Multiple Service Check
Another use for Variables is within the context of ‘Multiple Service Checks’. For example, if there is a Service Check that monitors the capacity of a hard drive it may take the following format: check_disk ‘a %DISK% By having the %DISK% variable, this Service Check requires the Variable %DISK% to be added to the Host and populated with the value field of %DISK% containing the hard disk to be monitored. If the value was set to ‘C’, the Service Check, when executed, would read:
check_disk 'a C
This is great if we just have one disk, but what if we have multiple? A D:/ drive? An F:/ drive? That would require administrators to create three separate Service Checks:
check_disk -a C check_disk -a D check_disk -a F
This defeats the purpose of Variables. Therefore, Opsview Monitor created the concept of ‘Multiple Service Checks’. This allows an administrator to create the Service Check below:
check_disk 'a %DISK%
But unlike before, there is an option called ‘Multiple Service Checks:’. Within this dropdown box, an administrator can select a Variable, i.e. %DISK%. By selecting %DISK%, this tells Opsview Monitor to create a new Service Check for **every **%DISK% variable added.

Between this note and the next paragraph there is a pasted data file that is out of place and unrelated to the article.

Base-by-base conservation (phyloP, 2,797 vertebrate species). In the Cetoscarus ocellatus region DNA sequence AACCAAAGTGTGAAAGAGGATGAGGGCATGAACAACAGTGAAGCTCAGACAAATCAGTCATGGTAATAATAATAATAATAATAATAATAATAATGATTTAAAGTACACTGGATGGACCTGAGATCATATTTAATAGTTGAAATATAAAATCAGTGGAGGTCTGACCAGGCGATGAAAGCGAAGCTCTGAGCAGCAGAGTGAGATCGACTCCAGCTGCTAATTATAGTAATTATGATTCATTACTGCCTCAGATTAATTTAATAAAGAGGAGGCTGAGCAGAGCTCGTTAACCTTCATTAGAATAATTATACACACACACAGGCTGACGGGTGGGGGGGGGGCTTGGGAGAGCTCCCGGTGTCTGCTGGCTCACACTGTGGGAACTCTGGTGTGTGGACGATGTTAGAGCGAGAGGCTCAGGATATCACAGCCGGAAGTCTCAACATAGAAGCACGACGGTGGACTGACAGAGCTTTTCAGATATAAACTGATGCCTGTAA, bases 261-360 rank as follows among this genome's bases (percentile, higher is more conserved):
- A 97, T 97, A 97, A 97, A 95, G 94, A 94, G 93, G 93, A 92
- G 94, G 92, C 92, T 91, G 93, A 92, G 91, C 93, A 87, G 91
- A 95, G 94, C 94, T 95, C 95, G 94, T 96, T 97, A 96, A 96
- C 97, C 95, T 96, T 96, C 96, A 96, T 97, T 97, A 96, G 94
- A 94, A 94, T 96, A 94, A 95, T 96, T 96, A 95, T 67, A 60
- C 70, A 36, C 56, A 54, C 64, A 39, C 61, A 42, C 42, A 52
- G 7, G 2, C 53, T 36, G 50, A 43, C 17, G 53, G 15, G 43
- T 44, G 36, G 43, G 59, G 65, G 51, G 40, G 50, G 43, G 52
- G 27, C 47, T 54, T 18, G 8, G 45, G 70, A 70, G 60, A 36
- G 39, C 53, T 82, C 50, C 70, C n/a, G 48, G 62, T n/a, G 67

This means, that for every %DISK% variable added to the Host ’ Opsview Monitor will create a new Service Check. This means the administrator needs to only create and add one Service Check, ‘check_disk ‘a %DISK%’. The administrator then simply adds three variables of the DISK type, with the values C, D and F respectively.
On ‘submit changes’, the one Service Check will create three copies ’ one per variable. You will need to go to Configuration > Apply Changes to put this setup into production.
In Opsview Monitor, this looks like the screen below:
This next step assumes the Service Check is already added to the Host; either via the Hosts’ ‘Service Check’ tab or via a Host template. Add the 3 variables and enter the values:
Once you have performed an ‘Apply Changes’ from the Configuration menu, the one Service Check will be cloned three times, one per variable, as shown below: